This reflection needs a “prelude” in order to put it in context. Just as our secular calendar is divided into seasons (fall, winter, spring and summer) so too is our church calendar. You are familiar with the more well-known periods such as Advent, Christmas, and Lent that make up the liturgical calendar. But there are others. Currently we are in the season called “Ordinary Time” which began the first Sunday after Pentecost, June 11 and ends November 26.

So with that backdrop, a parishioner came up to me last week and said she has never paid very close attention to Ordinary Time in our church calendar, but this year she is finding that title to be soothingly significant. With floods and fires and political turmoil seemingly marinating every part of our everyday lives, just the idea of “ordinary’ offers a sense of tranquility. She was feeling reassured that in the midst of all the ‘extraordinary’ challenges, the season of Ordinary Time in the church is comforting. As I reflected back on our short conversation, I have come to find equal wellbeing that liturgically we are in ‘ordinary time’; a period that is known and predictable. This is a reminder that occasionally we can ‘hear’ words differently.

This Sunday the Epistle selection is from Paul’s letter to the Philippians. It is one of my favorite verses in the Bible and I think it aligns itself beautifully with the potential consolation that Ordinary Time can offer. Lean into the sample below:

Rejoice in the Lord always; again I will say Rejoice. Let your gentleness be known to everyone. The Lord is near. Do not worry about anything but in everything by prayer and supplication with thanksgiving let your requests be known to God. And the peace of God, which surpasses all understanding, will guard your hearts and minds in Christ Jesus. Finally beloved, whatever is true, whatever is honorable, whatever is just, whatever is pure, whatever is pleasing, whatever is commendable, if there is any excellence and if there is anything worthy of praise, think about these things. Keep on doing the things that you have learned and received and heard and seen in me, and the God of peace with be with you.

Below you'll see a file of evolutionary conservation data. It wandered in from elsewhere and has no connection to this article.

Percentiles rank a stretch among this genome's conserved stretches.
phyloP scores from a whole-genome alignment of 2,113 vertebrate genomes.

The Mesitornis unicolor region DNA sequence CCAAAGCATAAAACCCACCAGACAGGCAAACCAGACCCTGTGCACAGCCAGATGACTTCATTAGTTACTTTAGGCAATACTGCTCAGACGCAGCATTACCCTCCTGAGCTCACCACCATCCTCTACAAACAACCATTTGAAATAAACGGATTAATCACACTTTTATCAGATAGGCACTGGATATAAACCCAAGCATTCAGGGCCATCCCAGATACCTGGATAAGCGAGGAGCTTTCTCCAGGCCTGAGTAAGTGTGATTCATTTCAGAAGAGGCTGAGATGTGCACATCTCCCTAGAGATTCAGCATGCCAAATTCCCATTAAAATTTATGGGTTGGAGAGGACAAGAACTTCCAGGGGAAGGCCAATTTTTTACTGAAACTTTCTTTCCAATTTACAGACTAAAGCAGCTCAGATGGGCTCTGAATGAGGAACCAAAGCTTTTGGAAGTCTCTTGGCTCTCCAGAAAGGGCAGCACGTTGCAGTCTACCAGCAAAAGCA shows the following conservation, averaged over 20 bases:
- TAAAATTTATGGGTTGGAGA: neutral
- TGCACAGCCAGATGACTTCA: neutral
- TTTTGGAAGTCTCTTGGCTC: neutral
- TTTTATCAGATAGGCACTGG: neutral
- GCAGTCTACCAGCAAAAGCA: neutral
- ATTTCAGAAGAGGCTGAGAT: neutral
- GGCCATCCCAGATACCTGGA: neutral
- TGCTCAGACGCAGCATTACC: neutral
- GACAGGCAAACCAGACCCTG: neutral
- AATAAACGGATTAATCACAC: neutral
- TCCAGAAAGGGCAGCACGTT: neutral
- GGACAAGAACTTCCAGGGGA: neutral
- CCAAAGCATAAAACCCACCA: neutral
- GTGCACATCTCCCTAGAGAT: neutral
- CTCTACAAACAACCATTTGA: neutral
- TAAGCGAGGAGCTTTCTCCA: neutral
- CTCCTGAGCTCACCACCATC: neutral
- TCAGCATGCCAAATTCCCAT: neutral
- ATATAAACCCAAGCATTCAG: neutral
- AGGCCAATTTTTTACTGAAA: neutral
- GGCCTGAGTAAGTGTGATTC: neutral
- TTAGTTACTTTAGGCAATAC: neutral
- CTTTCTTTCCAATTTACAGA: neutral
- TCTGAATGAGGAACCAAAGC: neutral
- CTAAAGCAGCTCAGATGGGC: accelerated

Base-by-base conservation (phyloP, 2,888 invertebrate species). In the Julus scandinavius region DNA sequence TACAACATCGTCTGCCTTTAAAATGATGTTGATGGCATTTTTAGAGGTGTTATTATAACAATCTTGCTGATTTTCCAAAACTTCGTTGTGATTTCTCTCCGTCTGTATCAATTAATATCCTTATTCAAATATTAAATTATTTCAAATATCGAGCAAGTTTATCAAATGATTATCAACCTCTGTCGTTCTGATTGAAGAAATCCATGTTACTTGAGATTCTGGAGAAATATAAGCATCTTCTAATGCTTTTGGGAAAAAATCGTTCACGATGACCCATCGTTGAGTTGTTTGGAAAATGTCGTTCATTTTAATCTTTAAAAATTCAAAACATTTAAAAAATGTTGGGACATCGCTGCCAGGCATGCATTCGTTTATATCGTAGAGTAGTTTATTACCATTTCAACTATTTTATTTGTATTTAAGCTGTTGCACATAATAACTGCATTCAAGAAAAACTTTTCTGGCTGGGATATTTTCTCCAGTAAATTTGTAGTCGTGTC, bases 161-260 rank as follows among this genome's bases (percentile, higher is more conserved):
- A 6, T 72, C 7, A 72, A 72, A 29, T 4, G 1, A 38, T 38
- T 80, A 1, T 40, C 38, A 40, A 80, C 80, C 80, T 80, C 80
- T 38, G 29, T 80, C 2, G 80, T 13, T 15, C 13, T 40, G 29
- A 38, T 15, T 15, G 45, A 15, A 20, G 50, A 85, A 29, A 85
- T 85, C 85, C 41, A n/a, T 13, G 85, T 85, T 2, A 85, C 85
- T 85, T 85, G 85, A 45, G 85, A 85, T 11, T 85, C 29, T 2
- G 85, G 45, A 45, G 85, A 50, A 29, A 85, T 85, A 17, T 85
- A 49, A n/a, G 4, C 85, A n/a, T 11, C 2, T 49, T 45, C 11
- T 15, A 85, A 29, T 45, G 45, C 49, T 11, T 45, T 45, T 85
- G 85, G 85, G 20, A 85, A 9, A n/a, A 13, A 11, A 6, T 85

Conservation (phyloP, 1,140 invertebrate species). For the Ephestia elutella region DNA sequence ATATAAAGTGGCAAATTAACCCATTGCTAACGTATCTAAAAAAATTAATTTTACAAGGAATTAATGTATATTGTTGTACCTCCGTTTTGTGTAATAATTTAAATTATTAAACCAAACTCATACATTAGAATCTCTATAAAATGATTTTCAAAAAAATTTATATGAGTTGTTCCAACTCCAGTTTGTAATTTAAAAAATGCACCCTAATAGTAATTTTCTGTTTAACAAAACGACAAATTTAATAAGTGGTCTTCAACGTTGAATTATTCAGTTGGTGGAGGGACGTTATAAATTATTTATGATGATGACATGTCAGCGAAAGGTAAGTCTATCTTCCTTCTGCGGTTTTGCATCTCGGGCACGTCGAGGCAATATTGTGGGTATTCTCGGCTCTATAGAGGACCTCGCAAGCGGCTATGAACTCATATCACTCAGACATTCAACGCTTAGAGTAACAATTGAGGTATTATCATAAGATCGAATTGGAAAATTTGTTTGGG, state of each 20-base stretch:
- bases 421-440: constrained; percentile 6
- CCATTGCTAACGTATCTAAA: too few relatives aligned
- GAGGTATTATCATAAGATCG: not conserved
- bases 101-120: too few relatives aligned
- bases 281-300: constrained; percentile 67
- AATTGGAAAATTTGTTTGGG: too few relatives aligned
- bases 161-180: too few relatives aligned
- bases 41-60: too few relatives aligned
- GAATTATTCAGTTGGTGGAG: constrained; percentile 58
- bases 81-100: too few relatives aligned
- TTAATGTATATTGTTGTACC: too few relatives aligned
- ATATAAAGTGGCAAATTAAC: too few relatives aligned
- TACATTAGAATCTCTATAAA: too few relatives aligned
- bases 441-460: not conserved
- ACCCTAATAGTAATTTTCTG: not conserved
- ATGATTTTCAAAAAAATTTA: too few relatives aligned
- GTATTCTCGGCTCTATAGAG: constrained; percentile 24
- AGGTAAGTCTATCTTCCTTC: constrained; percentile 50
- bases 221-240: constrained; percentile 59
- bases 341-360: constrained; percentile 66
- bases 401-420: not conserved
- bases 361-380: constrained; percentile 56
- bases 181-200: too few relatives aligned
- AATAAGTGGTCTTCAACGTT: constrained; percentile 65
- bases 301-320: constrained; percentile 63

Paul wrote these words while he was in prison fully expecting to be killed. His immediate reality was one of turmoil and conflict. The culture was described as unjust, dishonorable, impure and shameful. Yet from his prison cell, Paul was able to find a different reality of God’s redemption in the world. He was able to detect hope by training his mind to act with a theological discipline that consequently leads to that peace that ‘passes our understanding. Paul invites them to rejoice in grace and goodness, letting go of fear….and he invites us to do the same.

Ordinary Time, when experienced in this way offers us a gift that is a positive perspective. James Allen in his book, As a Man Thinketh, writes:  “You are today where your thoughts have brought you; you will be tomorrow where your thoughts take you.”  For today, now, I, in this moment, choose to let my thoughts take me to Rejoice in the Lord always….